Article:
Lake Kariba drought dam­ages tilapia farms

Fish Farmer - - News World -

THE worst drought to hit south­ern Africa in 40 years in caus­ing suf­fer­ing for tilapia farm­ers on Lake Kariba.

The dwin­dling wa­ter lev­els mean that ac­cess to elec­tric­ity is be­com­ing more spo­radic and sites for op­er­a­tions are be­com­ing scarcer.

Low rain­fall over the Oc­to­ber 2018 to March 2019 wet sea­son had al­ready caused the lake to drop to 30 per cent of its max­i­mum ca­pac­ity by Au­gust of last year.

By De­cem­ber, the level had dropped to just 10 per cent, the low­est to­tal recorded since 1996.

Speak­ing to The Fish Site, a spokes­woman for Lake Har­vest Aqua­cul­ture, Tariro Chari, said that the re­duc­ing lake lev­els were a cause for con­cern on many fronts.

‘For all our land op­er­a­tions, wa­ter is pumped from the shore­line. This shore­line was 500 me­tres from our farm at the end of Au­gust 2018.

Six­teen months later, the shore­line is now more than two kilo­me­tres away.

‘With the rainy sea­son only just be­gin­ning and any in­flows into the lake only ex­pected in April 2020, this shore­line will con­tinue to re­cede.

‘As the wa­ter re­cedes, the pump sta­tion must be moved at great cost. It also means that the oxy­gen, pH and wa­ter tem­per­a­ture lev­els start to de­te­ri­o­rate from the ideal con­di­tions for fish breed­ing, grow­ing and han­dling.

‘To mit­i­gate this, booster pumps have to be in­stalled, the ponds have to be aer­ated and wa­ter qual­ity checks have to in­crease.’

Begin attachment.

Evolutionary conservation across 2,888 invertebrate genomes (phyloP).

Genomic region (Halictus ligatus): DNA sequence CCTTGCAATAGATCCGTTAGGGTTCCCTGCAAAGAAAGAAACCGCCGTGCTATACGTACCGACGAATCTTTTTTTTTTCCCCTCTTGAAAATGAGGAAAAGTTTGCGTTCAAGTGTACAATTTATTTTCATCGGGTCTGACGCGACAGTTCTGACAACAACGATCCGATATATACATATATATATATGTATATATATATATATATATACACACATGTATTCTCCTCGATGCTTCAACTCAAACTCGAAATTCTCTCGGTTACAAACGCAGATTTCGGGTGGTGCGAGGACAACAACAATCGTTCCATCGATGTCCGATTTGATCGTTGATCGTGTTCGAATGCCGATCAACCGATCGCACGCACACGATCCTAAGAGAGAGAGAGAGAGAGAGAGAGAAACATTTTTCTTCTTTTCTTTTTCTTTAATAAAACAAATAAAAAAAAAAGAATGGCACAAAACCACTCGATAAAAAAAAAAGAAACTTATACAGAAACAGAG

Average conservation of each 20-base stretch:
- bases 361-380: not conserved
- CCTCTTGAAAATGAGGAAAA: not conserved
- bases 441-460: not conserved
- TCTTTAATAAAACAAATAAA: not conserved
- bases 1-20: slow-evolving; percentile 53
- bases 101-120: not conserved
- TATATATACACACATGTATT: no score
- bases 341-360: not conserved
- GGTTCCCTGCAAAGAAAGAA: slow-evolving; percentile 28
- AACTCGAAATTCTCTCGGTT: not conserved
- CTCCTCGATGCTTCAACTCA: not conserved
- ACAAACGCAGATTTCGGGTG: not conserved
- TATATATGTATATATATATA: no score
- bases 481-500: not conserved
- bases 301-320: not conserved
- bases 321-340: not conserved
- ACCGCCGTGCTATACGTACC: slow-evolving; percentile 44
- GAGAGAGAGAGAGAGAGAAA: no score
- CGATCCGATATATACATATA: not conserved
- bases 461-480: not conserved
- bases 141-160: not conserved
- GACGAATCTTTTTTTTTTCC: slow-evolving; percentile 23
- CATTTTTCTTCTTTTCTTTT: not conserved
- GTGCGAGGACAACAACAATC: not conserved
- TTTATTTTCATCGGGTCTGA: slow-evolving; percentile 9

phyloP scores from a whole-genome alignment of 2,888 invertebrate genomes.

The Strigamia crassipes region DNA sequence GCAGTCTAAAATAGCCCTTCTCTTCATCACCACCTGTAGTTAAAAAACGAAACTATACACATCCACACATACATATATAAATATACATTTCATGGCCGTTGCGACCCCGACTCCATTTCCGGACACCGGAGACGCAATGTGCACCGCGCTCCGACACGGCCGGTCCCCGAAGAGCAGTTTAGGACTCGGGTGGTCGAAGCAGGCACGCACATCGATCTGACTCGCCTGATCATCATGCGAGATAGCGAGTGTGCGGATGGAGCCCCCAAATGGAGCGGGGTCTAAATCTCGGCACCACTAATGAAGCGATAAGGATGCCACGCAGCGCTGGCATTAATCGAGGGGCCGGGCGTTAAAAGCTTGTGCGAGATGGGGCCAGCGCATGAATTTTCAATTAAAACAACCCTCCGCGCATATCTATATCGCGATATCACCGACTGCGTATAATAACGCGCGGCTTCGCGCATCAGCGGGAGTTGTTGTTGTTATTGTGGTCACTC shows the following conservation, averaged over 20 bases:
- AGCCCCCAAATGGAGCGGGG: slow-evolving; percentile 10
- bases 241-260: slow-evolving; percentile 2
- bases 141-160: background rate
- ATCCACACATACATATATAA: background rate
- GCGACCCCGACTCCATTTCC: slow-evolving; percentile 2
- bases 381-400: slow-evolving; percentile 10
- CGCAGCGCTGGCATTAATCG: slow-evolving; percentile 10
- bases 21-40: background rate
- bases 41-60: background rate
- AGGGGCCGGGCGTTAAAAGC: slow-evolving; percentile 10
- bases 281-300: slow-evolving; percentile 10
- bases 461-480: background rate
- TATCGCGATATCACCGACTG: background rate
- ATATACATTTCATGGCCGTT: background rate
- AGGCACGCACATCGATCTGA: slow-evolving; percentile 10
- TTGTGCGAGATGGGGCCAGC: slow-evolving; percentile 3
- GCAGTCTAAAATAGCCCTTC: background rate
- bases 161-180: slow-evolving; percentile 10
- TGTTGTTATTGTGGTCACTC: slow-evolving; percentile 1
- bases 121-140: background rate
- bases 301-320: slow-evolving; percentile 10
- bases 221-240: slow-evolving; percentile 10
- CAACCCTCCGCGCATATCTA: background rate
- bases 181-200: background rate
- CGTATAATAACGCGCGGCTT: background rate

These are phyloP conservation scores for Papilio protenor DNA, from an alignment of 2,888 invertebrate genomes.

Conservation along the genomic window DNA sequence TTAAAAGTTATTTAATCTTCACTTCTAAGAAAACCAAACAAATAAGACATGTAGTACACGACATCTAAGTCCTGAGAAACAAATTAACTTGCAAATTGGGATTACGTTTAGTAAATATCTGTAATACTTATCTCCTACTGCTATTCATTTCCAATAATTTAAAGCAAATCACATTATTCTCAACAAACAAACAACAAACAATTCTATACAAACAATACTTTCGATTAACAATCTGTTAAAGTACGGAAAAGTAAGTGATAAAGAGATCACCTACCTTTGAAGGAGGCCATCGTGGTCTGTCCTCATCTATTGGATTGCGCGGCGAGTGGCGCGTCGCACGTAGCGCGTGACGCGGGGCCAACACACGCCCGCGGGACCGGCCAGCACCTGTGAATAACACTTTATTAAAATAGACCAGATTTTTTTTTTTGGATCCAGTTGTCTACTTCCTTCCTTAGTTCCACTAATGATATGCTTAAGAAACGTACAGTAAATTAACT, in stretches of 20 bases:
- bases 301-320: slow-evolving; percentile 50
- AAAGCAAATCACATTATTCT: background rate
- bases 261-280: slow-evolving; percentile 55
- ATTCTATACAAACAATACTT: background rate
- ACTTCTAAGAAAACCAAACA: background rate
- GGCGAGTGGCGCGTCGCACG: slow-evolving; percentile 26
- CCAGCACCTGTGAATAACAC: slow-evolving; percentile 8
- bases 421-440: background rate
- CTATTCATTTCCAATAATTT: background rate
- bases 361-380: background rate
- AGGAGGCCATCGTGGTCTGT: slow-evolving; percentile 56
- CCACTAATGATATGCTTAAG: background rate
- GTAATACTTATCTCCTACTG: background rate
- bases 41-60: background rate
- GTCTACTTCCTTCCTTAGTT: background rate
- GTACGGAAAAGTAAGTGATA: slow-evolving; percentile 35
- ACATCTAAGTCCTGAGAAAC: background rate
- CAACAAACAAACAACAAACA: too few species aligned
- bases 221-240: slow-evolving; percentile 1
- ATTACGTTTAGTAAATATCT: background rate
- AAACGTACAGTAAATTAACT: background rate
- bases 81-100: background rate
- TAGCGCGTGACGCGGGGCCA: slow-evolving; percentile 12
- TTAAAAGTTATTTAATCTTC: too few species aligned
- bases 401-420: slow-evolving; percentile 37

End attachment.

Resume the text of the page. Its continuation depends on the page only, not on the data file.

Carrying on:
She added: ‘Less wa­ter increases the like­li­hood of preda­tors like croc­o­diles and hip­pos ac­cess­ing the cages.

‘It also increases the dis­ease pres­sure on the en­tire wa­ter body and re­duces the oxy­gen avail­able to all an­i­mals that make use of the wa­ter body.’

ONE man died and two oth­ers were in­jured fol­low­ing an in­ci­dent at a Cer­maq fish farm on Bri­tish Columbia’s Van­cou­ver Is­land.

Cer­maq Canada has con­firmed the death and said it no­ti­fied the Cana­dian Coast Guard im­me­di­ately.

‘We are ex­tend­ing our heart­felt condolence­s and sup­port to the fam­ily and friends of our em­ployee,’ said the com­pany in a state­ment.

‘We are pro­vid­ing re­sources and sup­port for our em­ploy­ees and fam­i­lies as they work through this tragic and dif­fi­cult time.’

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